Shortage of cable, pipe and headlamps for end-users / Major triple-digit increases / Producers unable to meet demand / US facilities provide glimmer of hope
The global shortage affecting various feedstock lines – and especially ADN for PA 6.6 – has catapulted prices of base polymers to previously unimagined heights, and most compounds followed suit. Polyamide converters in particular had to often swallow price increases that ran into four digits over the course of the first quarter. Apart from that, a majority of types also experienced a bottleneck from additives, including flame retardants and glass fibres.
In many segments, the supply situation could only be described as catastrophic. Some converters were outraged by the producers’ approach, accompanied as it was by delivery times for new orders of at least six months, and in some cases up to a year. In most cases, only 60%-80% of the ordered quantity is actually being supplied. Many converters tried placing larger orders to obtain more material, but this generally did not succeed.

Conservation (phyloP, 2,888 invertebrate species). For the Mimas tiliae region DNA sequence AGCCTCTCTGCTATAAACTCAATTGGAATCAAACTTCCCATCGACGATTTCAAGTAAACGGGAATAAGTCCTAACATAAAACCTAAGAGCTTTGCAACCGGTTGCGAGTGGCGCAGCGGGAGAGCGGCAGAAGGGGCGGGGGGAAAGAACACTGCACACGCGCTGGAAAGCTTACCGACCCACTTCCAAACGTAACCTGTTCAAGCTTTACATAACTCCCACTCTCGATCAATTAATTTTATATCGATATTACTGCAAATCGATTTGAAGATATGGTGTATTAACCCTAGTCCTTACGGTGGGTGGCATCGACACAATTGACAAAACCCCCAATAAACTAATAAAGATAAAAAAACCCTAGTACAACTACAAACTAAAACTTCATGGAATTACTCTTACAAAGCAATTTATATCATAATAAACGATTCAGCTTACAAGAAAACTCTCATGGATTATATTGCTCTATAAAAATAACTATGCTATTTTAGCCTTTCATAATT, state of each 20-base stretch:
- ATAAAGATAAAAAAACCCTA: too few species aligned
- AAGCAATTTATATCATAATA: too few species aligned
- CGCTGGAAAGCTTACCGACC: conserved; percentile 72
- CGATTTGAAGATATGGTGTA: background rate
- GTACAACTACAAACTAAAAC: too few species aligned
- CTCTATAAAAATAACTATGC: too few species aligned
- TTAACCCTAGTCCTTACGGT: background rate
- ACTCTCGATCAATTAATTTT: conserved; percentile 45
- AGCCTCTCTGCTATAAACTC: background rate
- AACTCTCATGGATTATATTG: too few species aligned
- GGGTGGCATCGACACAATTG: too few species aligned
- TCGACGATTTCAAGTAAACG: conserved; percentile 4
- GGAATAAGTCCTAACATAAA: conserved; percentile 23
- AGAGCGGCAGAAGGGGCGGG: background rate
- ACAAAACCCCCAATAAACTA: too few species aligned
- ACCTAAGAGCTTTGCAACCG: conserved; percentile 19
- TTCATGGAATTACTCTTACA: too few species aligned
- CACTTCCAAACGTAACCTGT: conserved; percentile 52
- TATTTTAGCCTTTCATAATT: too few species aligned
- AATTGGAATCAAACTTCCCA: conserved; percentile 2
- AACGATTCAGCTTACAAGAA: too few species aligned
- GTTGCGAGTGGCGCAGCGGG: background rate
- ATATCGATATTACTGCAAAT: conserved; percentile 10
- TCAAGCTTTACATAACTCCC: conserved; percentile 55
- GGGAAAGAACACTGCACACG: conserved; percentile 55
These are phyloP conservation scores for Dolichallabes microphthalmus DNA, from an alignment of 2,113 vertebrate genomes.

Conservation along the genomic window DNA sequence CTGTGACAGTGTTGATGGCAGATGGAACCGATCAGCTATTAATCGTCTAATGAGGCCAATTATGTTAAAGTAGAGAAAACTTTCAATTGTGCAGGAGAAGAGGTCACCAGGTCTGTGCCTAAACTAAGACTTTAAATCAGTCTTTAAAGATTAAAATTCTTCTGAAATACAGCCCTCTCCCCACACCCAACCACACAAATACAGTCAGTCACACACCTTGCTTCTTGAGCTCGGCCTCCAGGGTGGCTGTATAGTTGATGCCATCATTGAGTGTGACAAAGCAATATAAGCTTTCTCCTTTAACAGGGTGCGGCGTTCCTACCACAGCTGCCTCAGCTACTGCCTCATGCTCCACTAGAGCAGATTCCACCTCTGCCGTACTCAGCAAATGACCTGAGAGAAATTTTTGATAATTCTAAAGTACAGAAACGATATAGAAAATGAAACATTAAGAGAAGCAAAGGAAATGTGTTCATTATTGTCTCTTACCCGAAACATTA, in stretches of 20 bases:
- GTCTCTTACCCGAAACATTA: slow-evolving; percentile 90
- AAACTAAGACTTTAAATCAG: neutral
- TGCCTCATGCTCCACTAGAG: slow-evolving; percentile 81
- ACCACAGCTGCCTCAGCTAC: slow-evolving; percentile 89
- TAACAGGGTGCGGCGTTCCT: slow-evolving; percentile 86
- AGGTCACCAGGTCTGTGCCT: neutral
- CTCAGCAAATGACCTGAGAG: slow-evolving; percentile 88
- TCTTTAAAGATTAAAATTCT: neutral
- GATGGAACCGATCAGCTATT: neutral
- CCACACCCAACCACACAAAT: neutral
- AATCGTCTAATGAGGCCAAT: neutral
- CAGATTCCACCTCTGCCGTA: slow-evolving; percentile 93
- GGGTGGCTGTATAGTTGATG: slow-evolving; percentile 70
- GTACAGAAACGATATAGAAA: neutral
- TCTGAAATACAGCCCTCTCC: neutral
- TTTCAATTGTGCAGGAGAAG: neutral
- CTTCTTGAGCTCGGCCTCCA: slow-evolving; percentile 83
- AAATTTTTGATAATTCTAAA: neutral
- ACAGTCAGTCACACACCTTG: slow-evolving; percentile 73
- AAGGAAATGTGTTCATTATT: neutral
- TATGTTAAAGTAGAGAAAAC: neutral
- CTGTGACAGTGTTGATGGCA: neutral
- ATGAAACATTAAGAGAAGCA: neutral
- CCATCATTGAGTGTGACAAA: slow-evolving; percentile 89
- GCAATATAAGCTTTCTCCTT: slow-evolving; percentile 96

Just how tight the situation is for end-users as well is evident in the calls for help by the otherwise-tight-lipped US car manufacturer GM. The company asked lamp manufacturers, who are normally in stiff competition, to help each other out so an adequate number of products are available for cars on assembly lines.
It would be too early to talk about a possible easing of the situation in April. US production plants are providing a glimmer of hope as they are slowly returning to normal manufacturing. It will, nevertheless, probably take until the end of April or beginning of May before they are fully operational. Most of the engineering thermoplastics covered by this report are likely to see further small increases, predominantly at the bottom-end of the respective ranges. One exception will be standard PA grades for car manufacturing: prices have so far been protected by quarterly agreements but will rise sharply at the beginning of Q2.